What You Need To Know About Settlement Agreements

Settlement agreements are generally given to employees when they are being made redundant. The documents outline the terms of the deal; usually an employee is given money in return for explicit conditions, such as not bringing a claim against their employer. It’s a final sign-off before your employment is terminated.

Settlement agreements are also offered to employees if an employer thinks they are performing poorly in their job and/or are guilty of misconduct. In certain cases, an employee will be aware that their boss isn’t pleased, while for others, being offered a settlement agreement can come as a surprise.

When you formally sign a settlement agreement, your employment is terminated. You’ll generally receive a sum of money in exchange for losing your job and certain employment rights. If you refuse to sign, however, you may face a disciplinary procedure or a redundancy situation.

Either way, it’s often an extremely stressful experience. If and when your employer offers you a settlement agreement, deciding whether to accept can be a daunting task. Erik Gordon recommends considering the following key factors, as well as hiring an attorney or calling one for legal advice.

What Is A Settlement Agreement?

Settlement agreements are legally binding agreements that lay out the full terms of a settlement between an employer and an employee. Each settlement agreement will vary but usually the documents include clauses that deal with the claims to be settled, the payments you will receive and the relevant tax issues, a confidentiality clause (so you can’t bad mouth your employer) and any agreed reference from your employer.

What’s New?

While settlement agreements are essentially a rebranding of compromise agreements, the new bit is that when you’re given one, your employer is likely to have a pre-termination negotiation with you too.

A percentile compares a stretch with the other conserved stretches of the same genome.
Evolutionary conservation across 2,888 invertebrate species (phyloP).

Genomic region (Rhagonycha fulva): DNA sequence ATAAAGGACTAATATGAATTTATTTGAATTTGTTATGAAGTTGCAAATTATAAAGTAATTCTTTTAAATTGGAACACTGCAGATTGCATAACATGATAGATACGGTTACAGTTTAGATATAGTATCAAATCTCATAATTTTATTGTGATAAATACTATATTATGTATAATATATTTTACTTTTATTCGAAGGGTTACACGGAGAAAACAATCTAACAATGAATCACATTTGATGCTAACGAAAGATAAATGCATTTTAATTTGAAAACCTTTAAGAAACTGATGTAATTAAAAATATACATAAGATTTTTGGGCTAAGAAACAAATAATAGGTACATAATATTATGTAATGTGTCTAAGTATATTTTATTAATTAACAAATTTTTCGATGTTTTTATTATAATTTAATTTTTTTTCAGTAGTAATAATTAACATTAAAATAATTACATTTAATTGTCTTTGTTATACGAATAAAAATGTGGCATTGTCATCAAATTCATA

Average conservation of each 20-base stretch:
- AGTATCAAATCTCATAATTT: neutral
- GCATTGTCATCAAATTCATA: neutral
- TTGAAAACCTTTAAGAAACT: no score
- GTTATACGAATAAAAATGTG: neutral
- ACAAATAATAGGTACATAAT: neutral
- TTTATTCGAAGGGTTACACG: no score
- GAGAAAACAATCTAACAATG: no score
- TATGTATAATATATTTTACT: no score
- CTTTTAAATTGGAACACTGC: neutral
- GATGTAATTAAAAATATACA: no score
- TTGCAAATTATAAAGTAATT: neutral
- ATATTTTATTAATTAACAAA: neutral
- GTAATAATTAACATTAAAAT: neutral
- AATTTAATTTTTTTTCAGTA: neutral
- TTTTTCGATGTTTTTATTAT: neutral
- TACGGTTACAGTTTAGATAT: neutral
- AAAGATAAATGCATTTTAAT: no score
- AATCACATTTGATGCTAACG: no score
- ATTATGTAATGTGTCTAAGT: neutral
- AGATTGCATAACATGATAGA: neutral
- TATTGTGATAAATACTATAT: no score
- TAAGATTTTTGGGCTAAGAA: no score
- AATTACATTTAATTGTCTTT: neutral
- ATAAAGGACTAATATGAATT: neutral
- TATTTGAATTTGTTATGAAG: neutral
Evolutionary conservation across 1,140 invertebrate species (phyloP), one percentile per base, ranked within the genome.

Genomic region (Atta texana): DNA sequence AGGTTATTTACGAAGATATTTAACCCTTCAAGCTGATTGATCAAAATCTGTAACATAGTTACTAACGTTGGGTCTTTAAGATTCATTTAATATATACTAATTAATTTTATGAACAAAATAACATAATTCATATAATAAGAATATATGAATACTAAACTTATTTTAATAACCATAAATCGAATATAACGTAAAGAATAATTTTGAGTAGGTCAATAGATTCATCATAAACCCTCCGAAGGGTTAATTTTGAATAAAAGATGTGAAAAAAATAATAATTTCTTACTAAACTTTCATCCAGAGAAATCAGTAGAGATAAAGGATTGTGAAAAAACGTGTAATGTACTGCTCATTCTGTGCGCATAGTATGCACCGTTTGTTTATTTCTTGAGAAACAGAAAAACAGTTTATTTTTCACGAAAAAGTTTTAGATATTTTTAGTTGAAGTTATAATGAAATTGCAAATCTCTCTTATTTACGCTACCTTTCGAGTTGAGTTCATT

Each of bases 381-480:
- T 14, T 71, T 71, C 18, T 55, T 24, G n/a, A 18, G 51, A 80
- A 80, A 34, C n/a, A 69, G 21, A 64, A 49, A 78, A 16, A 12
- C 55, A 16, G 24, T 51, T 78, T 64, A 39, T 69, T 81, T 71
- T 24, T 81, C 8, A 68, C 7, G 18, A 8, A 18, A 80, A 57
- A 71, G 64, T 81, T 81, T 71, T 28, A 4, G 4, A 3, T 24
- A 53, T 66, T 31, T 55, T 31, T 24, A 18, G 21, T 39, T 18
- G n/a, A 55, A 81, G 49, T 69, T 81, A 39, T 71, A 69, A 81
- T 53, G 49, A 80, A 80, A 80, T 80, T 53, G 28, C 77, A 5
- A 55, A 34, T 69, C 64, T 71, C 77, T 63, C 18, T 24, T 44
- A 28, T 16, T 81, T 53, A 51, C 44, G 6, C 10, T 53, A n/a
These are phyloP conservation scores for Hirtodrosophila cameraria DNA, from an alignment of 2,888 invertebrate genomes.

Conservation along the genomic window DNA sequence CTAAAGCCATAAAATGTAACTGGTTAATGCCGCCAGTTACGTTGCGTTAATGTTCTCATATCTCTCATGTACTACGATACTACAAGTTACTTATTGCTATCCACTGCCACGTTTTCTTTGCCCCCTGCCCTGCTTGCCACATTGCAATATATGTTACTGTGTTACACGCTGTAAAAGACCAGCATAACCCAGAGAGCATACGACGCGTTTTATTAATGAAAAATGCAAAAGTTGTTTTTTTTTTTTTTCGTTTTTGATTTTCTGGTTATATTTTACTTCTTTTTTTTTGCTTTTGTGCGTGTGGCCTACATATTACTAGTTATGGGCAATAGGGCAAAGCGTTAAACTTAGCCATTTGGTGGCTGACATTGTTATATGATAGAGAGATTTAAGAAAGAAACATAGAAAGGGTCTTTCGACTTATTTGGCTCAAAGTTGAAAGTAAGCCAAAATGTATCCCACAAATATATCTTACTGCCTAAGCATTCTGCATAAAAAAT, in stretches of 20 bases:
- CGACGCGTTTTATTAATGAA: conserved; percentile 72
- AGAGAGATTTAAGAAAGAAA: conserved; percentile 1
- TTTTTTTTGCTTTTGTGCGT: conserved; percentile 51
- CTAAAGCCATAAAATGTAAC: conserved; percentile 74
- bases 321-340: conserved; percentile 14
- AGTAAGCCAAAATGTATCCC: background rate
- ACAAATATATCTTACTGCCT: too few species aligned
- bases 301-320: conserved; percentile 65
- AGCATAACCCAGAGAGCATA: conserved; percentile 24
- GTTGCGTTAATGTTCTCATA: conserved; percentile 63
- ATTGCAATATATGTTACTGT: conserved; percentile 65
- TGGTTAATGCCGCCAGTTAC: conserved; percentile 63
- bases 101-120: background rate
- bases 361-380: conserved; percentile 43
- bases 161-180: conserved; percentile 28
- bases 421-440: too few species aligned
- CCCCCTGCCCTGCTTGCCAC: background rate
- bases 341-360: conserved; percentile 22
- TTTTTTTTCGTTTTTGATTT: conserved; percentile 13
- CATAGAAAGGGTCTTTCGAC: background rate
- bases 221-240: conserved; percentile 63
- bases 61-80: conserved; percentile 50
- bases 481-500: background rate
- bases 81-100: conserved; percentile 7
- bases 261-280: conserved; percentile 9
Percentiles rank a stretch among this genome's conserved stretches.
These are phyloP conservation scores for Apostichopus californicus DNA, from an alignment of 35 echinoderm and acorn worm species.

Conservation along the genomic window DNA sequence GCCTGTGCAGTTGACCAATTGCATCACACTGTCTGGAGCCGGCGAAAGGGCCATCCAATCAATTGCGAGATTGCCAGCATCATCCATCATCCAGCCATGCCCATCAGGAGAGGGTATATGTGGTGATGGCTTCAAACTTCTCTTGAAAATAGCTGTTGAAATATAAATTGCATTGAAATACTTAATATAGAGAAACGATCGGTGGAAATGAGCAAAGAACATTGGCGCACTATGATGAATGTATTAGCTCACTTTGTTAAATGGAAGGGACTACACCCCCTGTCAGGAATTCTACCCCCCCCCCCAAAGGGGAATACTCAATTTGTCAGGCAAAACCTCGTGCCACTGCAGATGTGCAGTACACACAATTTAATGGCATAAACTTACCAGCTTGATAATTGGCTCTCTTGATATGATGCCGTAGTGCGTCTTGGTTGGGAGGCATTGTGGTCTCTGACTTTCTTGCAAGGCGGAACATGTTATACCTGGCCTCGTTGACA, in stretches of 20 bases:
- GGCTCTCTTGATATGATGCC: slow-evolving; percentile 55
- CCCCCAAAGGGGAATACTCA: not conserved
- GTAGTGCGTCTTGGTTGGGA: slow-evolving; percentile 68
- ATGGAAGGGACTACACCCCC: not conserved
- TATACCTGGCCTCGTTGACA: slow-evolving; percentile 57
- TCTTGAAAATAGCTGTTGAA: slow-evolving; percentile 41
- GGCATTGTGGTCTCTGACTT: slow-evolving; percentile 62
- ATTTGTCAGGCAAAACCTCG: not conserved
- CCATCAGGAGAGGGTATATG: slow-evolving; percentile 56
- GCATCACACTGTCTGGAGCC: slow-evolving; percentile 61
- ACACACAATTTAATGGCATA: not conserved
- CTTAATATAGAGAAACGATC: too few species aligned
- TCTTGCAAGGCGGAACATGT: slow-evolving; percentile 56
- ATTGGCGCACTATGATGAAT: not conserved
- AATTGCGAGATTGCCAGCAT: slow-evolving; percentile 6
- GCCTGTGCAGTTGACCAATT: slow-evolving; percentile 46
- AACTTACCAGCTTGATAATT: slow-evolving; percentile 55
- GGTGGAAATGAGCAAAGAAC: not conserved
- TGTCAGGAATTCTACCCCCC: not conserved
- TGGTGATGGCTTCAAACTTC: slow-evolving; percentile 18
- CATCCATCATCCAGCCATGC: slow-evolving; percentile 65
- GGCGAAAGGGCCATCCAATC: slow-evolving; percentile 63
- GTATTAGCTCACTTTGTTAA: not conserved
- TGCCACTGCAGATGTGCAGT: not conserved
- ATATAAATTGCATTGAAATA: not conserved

Pre-termination negotiations (protected conversations) have come into force as a way of encouraging employers to have candid conversations with employees about terminating their contracts. Anything that’s said in this discussion is protected and cannot be used by either party against the other in an unfair dismissal claim.

The catch, of course, is that there are exceptions: the conversation is not protected by the new laws, in discrimination cases, whistleblowing or other automatically unfair dismissal claims. This means that the negotiations no longer have to remain off-the-record if either party behaves badly during the process.

What To Do First

When you’re pulled into a meeting and asked to leave your job, it can be a shock. Later on, it can be hard to recall exactly what was said.

“As soon as you can, write a note about what happened and what was said,” says Palmer. “These notes can help you give accurate evidence in the event that you bring a claim against your employer.”

Get Advice

It’s always a good idea to get some decent advice. An employer will generally pay the legal fees for you to see an attorney or qualified adviser.

It’s a legal requirement that you get advice from a qualified professional. It’s important to note that a settlement agreement will only become binding once you have received independent legal advice on it.

Helpful Laws by Xohaib